Orthodontic treatment is used primarily to stop and correct bite irregularities. The factors that may contribute to these irregularities are: early loss of primary (baby) teeth, damaging oral habits such as thumb sucking, genetic factors, and developmental problems.
Orthodontic problems may be present at birth or they may develop in early childhood. Dr Yash can evaluate orthodontic irregularities and implement early intervention strategies if necessary. An initial orthodontic evaluation should by performed by the age of eight.
Why would a child need early orthodontic treatment?
If a child has minor orthodontic problems Dr Yash may decide to monitor the situation over time without providing treatment. But if a child displays severe orthodontic irregularities there are many benefits to treatment:
- Reduced chance of childhood tooth decay and periodontal disease
- Increased chance of proper jaw growth
- Increased chance of properly spaced, straight adult teeth
- Better self-confidence and appearance
- Decreased chance of teeth grinding (bruxism)
- Decreased chance of impacted adult teeth
- Decreased chance of speech problems
- Decreased chance of tooth, gum, and jawbone injury
- Reduced orthodontic treatments in later years
Crooked teeth make good dental homecare more difficult and hamper self-esteem, and can harbor bacteria that can cause decay and gum problems.
When can a child begin orthodontic treatment?
There are three age-related stages of orthodontic treatment:
Stage One: Early Treatment (2 – 6 years old)
The goal of early treatment is to provide adequate space for permanent teeth to come in correctly by controlling the width of the upper and lower dental arches. Good candidates for early treatment are children who lose their primary teeth early, children who have a problem with their bite, children whose jaws grind or click when opened, teeth grinders, and children who breathe only through their mouth (as opposed to breathing through BOTH the nose and the mouth).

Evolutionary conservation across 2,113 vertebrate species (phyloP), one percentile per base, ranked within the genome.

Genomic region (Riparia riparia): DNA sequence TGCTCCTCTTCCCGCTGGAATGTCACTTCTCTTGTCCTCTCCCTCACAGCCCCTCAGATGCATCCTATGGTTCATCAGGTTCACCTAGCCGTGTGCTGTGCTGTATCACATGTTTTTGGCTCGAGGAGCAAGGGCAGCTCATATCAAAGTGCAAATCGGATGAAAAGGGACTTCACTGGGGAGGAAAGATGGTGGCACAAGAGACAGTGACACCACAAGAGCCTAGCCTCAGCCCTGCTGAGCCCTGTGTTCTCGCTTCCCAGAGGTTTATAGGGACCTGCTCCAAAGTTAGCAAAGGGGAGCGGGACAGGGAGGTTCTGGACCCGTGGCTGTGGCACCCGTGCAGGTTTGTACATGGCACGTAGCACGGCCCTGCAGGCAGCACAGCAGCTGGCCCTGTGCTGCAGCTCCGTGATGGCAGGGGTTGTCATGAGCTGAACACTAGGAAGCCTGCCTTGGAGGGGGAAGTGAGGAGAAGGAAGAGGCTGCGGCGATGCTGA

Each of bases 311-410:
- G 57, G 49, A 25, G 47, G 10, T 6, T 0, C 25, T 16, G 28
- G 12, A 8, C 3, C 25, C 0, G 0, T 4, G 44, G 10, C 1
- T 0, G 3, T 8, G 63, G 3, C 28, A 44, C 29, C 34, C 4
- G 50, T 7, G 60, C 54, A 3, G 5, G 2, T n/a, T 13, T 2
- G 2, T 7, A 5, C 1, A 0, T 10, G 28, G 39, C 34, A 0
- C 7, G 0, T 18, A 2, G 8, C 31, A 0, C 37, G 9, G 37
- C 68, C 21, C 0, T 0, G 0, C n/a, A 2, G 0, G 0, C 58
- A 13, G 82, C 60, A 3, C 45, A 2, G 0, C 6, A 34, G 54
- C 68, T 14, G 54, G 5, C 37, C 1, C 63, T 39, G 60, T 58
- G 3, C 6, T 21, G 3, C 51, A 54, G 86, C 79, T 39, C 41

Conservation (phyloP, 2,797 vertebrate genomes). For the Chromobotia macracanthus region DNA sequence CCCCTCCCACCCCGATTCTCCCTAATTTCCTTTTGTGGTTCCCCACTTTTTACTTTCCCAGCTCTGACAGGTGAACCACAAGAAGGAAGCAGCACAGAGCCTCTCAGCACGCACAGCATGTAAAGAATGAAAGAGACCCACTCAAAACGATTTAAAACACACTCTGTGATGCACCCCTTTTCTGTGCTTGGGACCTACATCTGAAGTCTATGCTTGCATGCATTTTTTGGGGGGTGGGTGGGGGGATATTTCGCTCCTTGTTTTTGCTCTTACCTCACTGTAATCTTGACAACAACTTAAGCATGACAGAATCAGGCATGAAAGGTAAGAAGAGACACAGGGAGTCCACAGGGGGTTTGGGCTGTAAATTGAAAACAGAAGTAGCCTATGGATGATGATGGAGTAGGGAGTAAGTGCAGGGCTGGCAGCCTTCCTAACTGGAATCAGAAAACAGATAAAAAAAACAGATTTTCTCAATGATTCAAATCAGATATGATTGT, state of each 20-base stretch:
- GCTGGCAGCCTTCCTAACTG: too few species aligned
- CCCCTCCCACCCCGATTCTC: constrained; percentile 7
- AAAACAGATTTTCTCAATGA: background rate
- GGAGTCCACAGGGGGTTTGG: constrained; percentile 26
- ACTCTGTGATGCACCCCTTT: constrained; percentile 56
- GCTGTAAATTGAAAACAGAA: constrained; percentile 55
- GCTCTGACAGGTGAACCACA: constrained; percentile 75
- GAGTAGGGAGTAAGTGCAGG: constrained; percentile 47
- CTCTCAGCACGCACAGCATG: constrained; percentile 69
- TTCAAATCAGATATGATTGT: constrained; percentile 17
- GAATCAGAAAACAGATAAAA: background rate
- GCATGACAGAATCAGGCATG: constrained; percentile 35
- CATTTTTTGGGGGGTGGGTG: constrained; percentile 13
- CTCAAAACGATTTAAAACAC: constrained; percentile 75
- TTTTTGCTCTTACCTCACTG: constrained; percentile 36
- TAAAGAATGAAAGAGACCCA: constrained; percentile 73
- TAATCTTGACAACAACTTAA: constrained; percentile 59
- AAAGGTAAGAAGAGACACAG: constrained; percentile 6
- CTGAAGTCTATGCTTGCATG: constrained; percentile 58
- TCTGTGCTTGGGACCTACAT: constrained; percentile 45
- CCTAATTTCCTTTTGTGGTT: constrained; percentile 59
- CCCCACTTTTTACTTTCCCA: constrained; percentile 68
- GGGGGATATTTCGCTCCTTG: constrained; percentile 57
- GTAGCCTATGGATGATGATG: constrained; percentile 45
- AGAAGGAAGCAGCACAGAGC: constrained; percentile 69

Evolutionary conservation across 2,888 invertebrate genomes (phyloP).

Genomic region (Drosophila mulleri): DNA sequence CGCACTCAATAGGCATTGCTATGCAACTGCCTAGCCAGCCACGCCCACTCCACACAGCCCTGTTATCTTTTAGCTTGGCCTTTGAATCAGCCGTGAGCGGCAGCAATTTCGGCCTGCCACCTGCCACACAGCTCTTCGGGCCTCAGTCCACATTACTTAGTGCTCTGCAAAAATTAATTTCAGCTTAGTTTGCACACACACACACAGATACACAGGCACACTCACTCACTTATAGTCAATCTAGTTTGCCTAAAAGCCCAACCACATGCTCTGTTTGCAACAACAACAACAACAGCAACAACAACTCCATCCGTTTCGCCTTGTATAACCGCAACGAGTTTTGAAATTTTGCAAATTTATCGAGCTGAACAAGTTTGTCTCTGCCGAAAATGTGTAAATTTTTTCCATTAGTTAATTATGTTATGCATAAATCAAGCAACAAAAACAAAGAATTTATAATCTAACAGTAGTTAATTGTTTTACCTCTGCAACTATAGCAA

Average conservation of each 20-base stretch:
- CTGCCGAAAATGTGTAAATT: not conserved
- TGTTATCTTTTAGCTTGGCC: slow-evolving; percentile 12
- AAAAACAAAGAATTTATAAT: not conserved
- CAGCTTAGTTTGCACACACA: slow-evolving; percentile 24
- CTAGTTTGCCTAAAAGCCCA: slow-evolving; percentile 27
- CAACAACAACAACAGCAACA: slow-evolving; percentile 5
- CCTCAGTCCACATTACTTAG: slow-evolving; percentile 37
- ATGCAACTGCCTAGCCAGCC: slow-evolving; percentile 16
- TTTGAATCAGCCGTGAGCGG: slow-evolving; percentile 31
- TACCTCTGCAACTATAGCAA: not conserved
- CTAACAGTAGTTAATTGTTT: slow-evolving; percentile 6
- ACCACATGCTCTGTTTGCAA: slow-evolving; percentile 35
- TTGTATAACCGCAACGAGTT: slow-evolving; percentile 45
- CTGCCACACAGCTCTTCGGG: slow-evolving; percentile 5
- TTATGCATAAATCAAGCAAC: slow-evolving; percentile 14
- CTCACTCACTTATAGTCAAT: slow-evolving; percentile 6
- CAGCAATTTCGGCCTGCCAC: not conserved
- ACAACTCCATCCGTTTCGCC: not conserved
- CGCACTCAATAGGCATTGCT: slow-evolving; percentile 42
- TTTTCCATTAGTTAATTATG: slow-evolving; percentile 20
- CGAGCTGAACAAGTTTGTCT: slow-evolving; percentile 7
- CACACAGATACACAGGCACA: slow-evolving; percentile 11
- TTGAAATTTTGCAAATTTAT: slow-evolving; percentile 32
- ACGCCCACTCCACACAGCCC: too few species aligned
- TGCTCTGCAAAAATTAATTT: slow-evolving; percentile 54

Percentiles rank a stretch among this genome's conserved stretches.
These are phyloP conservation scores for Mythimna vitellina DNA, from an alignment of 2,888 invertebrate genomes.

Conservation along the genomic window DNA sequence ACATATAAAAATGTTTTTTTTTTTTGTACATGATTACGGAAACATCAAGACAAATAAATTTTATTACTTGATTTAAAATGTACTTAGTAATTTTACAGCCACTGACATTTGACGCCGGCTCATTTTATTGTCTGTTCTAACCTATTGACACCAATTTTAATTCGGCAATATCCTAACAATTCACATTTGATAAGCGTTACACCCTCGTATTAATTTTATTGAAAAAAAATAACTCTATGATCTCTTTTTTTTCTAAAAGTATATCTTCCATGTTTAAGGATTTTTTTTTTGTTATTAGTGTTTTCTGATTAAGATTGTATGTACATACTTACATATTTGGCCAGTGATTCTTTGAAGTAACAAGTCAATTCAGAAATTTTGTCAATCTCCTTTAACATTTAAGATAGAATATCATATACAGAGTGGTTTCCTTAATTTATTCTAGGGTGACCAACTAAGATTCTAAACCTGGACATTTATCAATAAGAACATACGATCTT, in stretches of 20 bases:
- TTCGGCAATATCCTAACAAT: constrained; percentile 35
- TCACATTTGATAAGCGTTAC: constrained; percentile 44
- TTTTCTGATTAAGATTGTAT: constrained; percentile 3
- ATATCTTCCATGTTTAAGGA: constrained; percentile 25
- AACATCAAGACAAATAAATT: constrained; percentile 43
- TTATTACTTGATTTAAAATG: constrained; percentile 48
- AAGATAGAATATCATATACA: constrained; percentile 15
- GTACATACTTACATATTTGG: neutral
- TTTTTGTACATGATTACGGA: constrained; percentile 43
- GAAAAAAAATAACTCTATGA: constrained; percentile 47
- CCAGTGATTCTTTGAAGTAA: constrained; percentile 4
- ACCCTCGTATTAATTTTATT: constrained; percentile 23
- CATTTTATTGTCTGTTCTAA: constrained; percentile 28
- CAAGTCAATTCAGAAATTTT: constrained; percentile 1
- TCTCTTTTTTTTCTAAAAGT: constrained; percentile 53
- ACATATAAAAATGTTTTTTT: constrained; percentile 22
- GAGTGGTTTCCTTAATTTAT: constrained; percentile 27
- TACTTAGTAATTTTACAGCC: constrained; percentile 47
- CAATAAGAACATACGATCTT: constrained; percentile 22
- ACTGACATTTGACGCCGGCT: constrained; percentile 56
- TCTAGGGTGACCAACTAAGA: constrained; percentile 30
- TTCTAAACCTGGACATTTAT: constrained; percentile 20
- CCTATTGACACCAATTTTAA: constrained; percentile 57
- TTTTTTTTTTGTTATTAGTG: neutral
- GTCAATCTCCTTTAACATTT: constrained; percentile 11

Early treatment involves the dentist working with the parents and child to eliminate harmful habits like thumb sucking and excessive pacifier use. A variety of dental appliances can be used to hold space for adult teeth (space maintainers), promote jaw growth, or to keep the teeth from shifting.
Stage Two: Middle dentition (6 – 12 years old)
The goals of orthodontic treatment at this stage are to start the process of gently straightening crooked permanent teeth, to start to correct crossbites, and to correct the alignment of misaligned jaws. During the developmental period of middle dentition the soft and hard tissues are very pliable and therefore is an optimal time to begin to correct misalignment.
This stage may involve the use of a dental appliance; braces are fixed but other appliances are removable. Regardless of the appliance used, the child will be able to eat and speak normally. However, children who have braces will need to be extra careful to clean the entire oral region every day so that the risk of decay, staining, and later cosmetic damage is reduced.
Stage Three: Adolescent dentition (13+ years old)
This is what most people think of when they think of orthodontics. The main goals of this stage are straightening the permanent teeth and improving their esthetic appearance. Usually during this period the adolescent will have either fixed or removable braces to gradually straighten the teeth. After the teeth have been moved into place it is likely that a retainer will need to be worn in order to prevent the teeth from moving back to their original alignment.
Dr Yash can provide references to a pediatric orthodontist. If you have any questions or concerns about your child’s need for orthodontic treatment, please call or contact our office.